Camping: Hart’s Pass PCT mile 2630.14
Miles to go: 38.85
I could feel the cold air trying to penetrate my cocoon of warmth as the first rays of sun began peeking through my tent. The last thing I wanted to do was get out of my sleeping bag, my body heat having built up over the night would escape right out the door. There is no real way to prevent this, as eventually I was going to have to get up and hike. I only have two more full days of hiking left and then I’ll be in Canada. I’ll be done, lost in a world full of expectations. The sun was bright in the morning sky and as I finally made my way out of my tent, I saw frozen condensation everywhere. Our tents were all covered in moisture; partially frozen, and the air clung to the chilly evening far into morning. We individually found places to lay out our gear in direct sunlight in hopes that we wouldn’t have to pack our gear up all wet. We’ve been relatively spoiled in that department out here. We are lucky.
Though the morning was quite cold, it was a beautiful day. We all marched out of camp at different times, as our gear was satisfactorily dried out. It was a late start for all of us, but no one was in any particular rush. Dayglo was first to leave camp, then me; Steeltoe and Waffles somewhere behind me all morning. There was a lot of climbing today, a lot of rise and fall. I’d get to the top of a giant climb, and I’d look in every direction drinking every last detail up with my senses. Now that the end is so near, it is impossible not to feel the anxiety of the impending separation. It pains me to visualize a life where this isn’t going to be the scenery every day, that these people aren’t going to be there to make decisions with, that I’ll have to report to work and try to make back some of the debt I’ve accrued. I’ll travel mostly by bike, bus or car; I’ll miss this so much. I want this to be my life. In the meantime, it is my life for two more days. That much I can enjoy.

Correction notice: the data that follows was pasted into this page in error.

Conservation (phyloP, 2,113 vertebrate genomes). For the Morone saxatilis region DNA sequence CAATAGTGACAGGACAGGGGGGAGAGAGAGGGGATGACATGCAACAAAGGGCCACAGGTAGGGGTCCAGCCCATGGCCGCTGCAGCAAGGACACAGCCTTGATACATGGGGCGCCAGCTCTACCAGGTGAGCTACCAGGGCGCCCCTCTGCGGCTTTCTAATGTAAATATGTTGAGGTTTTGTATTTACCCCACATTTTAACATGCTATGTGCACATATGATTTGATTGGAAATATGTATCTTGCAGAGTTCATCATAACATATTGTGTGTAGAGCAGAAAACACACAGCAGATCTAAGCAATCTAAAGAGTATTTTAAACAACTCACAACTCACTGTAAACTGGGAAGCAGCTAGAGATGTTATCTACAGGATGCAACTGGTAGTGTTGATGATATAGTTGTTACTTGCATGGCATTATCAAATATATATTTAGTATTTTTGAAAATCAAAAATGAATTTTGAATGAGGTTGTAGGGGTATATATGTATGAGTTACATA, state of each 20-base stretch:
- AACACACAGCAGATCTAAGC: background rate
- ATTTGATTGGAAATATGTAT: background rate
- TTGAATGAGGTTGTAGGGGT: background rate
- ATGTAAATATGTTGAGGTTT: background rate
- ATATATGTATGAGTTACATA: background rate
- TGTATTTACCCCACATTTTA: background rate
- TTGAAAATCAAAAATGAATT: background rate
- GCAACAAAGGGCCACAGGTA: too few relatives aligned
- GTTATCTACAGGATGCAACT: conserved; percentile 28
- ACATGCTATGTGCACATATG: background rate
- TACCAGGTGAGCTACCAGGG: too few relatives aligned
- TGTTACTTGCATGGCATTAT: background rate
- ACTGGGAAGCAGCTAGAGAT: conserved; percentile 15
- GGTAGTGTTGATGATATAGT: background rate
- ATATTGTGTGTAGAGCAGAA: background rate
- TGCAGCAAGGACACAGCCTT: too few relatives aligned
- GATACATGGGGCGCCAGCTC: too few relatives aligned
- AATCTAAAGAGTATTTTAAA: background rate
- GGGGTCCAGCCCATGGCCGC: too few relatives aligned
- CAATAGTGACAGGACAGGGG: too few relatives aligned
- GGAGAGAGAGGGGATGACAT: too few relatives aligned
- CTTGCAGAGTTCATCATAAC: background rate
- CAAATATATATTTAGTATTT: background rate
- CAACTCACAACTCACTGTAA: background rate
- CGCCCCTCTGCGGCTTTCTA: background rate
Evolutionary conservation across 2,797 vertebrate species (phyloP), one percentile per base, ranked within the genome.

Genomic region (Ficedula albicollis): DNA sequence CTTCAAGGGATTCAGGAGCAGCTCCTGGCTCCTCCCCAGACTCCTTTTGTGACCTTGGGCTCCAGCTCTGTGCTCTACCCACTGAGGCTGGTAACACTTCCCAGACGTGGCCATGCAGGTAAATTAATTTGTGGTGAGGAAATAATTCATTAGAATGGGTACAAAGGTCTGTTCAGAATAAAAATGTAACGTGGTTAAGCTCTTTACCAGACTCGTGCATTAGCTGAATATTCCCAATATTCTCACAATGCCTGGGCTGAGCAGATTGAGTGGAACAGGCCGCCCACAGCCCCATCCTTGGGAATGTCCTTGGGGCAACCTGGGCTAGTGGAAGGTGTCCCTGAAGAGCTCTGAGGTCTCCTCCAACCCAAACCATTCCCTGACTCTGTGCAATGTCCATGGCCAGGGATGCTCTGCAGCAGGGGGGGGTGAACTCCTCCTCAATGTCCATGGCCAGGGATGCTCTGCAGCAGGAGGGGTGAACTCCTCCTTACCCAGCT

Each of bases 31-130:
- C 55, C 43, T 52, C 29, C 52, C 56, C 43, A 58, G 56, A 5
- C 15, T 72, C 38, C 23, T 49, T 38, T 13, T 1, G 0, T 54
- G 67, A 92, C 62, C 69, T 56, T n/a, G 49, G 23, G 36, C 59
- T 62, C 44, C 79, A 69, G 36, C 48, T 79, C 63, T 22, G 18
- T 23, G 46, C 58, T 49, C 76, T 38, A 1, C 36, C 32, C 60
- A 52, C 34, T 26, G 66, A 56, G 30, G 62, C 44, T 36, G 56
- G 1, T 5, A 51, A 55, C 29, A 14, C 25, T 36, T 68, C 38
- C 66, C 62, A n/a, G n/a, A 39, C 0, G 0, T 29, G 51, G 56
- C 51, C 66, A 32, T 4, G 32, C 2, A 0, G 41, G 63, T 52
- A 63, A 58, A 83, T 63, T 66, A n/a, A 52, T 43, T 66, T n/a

I think more and more about my next long hike, and the Appalachian Trail makes so much sense to me. I’ll be in fantastic shape, I’ll already know how to thru-hike, I’ll have friends and family on the East Coast who can help me along the way … and most importantly, I’ll be hiking. I can’t imagine any other life for myself at this point, I’ve come closer to finding myself out here than I ever thought possible. I’ve found myself thriving among the trees and mountains, in a state of mind that feels more natural and relaxed than I’ve ever known. I’ve found myself thriving among these people, the people who understand exactly how perfect life can be living out of bags in different shapes and sizes: ziploc bags, sleeping bags, backpacks, odor proof food bags, stuff sacks, so many ziplocs. In the end I have found what makes me happy, and that is all anyone can ask for. It’s the last thing my Grandmother wished for me when we had our last phone conversation before she passed away. I think of that out here, how she must be able to see how happy I am, how everything I ever needed or wanted from life was right here on the PCT.